Tuesday 12 November 2019

'You try to put your life back together, but you’re not the same anymore' - two mothers share their tales of kids, cancer and menopause

The rates of breast cancer in women of childbearing years are on the rise, creating a uniquely challenging set of circumstances for those with young families and leaving an impact that can linger long after treatment concludes

Olivia Carpenter from was diagnosed with breast cancer eight years ago, aged 34. Photo: Mark Condren
Olivia Carpenter from was diagnosed with breast cancer eight years ago, aged 34. Photo: Mark Condren

Emily Hourican

Surviving cancer is a gift, but it isn't, usually, the end of the story. For those who have been through such a diagnosis, there is a process of coming to terms not just with the disease, but also the treatment, the side-effects of that treatment, and a life that can be greatly changed by all of these.

Given that breast cancer is statistically likely to impact on women with relatively young children, often with ageing parents, at a time of life that is busy and full of responsibility, the ongoing impact of cancer and treatment can be considerable. Even when they are 'the lucky ones'. Often, this aftermath isn't spoken about or acknowledged, meaning women can feel isolated and confused about being 'better,' but not always feeling it.

Paula McClean was 42 when she was diagnosed, eight years ago now. "I was at a wedding," she says, "and I was applying my fake tan in the hotel bedroom when I found a lump in my left breast. I got a fright, but I didn't think it was breast cancer. I thought I was too young, too healthy, and because my mother had no history of it, I thought I'd be fine."

Paula, who now is the face of a BCI campaign in collaboration with Vero Moda, did nothing for a week or so. "I just kept checking, hoping that it was hormonal and would go away. My daughters were small - aged four, six and eight - and I was busy. But also, I think I thought that if I didn't think about it, it would go away. There was a childish naivety in me…"

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"You go back to doing the things you used to do, but your still dealing with the emotional side-effects' - Paula McClean. Photo: Steve Humphreys

The lump didn't go and so, after two weeks, Paula went to her GP and was sent for tests. "A few days after that, I got a call asking me to come in the next day, with my husband. That was the hardest day of my life, because I knew this couldn't be OK. They weren't calling me in for good news."

Getting the diagnosis was "unbelievably tough and heart-breaking. I'm eight years on, and I will still get extremely emotional and sad about that particular day." After an initial period of shock, Paula " went into making-plans mode. I started reading up, educating myself, putting my plan in place. I needed people to look after my children while I had surgery and chemotherapy. My priorities at that time were to get better, for my children. And for my parents, my siblings. I was very conscious of how hard it was for them as well."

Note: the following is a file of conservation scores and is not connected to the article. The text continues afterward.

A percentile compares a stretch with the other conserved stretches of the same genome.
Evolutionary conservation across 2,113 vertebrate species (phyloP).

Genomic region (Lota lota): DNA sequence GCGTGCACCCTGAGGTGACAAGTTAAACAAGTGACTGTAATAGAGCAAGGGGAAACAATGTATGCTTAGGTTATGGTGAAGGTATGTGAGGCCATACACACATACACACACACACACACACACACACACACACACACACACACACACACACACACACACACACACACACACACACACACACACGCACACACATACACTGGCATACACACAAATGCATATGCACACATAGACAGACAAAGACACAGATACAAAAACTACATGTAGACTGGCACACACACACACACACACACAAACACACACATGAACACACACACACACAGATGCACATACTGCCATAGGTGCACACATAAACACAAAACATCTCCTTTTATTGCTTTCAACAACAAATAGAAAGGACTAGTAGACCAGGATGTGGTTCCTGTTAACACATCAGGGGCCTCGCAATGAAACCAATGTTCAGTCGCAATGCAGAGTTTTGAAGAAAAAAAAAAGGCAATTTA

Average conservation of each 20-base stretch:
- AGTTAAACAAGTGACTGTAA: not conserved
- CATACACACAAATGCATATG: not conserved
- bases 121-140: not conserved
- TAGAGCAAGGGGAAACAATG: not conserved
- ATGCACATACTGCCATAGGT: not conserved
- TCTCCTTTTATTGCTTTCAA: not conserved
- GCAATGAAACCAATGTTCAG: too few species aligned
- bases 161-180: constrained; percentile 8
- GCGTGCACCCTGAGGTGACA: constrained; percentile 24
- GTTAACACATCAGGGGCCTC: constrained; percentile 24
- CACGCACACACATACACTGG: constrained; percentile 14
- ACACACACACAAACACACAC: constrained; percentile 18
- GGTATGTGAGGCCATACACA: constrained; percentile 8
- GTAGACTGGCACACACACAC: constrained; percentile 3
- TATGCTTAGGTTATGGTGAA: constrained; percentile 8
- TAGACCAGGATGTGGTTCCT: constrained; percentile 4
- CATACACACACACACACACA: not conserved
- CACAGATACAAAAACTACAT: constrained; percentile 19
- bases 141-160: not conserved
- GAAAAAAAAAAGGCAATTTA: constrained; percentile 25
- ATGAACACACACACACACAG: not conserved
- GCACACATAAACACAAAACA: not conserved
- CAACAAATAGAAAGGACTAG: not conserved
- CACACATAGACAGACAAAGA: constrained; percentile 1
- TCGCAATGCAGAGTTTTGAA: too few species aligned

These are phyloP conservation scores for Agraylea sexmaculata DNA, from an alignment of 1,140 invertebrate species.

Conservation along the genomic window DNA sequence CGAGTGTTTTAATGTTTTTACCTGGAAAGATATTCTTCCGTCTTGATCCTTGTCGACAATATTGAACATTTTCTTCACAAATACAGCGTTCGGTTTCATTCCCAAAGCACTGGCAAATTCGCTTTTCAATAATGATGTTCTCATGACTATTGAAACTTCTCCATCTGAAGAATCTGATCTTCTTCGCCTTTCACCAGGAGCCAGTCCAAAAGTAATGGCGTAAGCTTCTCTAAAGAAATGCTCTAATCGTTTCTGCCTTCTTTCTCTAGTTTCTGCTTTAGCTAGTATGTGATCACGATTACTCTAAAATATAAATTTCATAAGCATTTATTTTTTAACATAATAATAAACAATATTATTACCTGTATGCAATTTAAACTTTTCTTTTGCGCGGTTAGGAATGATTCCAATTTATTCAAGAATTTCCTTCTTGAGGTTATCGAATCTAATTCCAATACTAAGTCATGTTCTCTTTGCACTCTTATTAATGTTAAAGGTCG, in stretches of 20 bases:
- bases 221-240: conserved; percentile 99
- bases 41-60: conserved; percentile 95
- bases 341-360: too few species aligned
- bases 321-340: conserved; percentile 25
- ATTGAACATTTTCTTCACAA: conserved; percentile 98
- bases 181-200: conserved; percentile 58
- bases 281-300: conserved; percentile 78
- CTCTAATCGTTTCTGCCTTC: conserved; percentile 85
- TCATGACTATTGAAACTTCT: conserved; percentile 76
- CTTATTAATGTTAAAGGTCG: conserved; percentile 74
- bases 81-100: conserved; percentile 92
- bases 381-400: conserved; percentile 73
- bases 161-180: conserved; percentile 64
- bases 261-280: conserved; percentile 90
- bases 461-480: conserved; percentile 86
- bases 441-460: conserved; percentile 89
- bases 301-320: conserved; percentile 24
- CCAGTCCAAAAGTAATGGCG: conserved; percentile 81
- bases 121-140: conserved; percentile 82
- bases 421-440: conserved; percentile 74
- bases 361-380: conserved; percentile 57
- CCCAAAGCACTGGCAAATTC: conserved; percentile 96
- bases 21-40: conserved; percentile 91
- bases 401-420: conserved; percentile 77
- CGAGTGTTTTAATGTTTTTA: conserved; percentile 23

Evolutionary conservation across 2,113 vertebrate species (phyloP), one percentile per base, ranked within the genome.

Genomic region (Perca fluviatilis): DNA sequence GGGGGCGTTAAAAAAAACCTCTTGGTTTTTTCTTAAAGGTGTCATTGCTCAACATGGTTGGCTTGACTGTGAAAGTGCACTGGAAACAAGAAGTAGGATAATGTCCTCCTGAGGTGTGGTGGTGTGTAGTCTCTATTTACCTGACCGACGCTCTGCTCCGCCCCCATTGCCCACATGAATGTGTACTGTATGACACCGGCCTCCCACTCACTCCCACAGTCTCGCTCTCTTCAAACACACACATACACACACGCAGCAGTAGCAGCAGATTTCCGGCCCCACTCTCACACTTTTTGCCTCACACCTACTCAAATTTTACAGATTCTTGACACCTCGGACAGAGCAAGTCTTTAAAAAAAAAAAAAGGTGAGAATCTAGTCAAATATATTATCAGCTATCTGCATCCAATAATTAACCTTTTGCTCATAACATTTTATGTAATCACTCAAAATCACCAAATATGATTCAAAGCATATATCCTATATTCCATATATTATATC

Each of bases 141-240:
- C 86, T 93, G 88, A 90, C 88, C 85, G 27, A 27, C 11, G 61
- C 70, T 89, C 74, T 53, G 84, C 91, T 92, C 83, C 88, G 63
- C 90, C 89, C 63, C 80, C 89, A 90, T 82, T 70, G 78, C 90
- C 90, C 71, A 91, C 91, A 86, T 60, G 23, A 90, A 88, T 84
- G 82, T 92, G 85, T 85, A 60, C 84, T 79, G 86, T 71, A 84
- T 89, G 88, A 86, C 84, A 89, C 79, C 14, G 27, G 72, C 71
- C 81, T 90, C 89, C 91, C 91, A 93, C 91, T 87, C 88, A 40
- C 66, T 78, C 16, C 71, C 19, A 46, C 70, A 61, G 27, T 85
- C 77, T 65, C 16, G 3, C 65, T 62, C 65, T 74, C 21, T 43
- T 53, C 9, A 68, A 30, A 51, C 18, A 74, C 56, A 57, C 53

Paula was "lucky, I suppose" in that the cancer was caught relatively early. She had a mastectomy of the left breast and then chemotherapy. "I did six rounds of chemo, and I just focussed on getting through it. I had pneumonia after the last round and that took a long time to get over."

She was put on Tamoxifen, to block oestrogen, and that, combined with the chemotherapy, has meant, "I went into menopause. That's something I didn't expect. That was hard. Usually menopause happens over a good few years, it doesn't happen over a couple of weeks. But it does when it's a medical menopause. So that was very hard."

Since finishing treatment, Paula has had a couple of "scares, neither of which was anything, thank goodness, but I have found there is still a fear that stays with me. You try to put your life back together, but you're not the same anymore. As time has gone on I've become more confident, but it is a grieving process.

"There is a fear of recurrence, and that fear of recurrence is really real. I think when you come out from something like that, you don't feel the same as other people. You look at life a different way. I felt that life was exceptionally fragile. I wanted to put cotton wool around everyone I love, and keep them safe.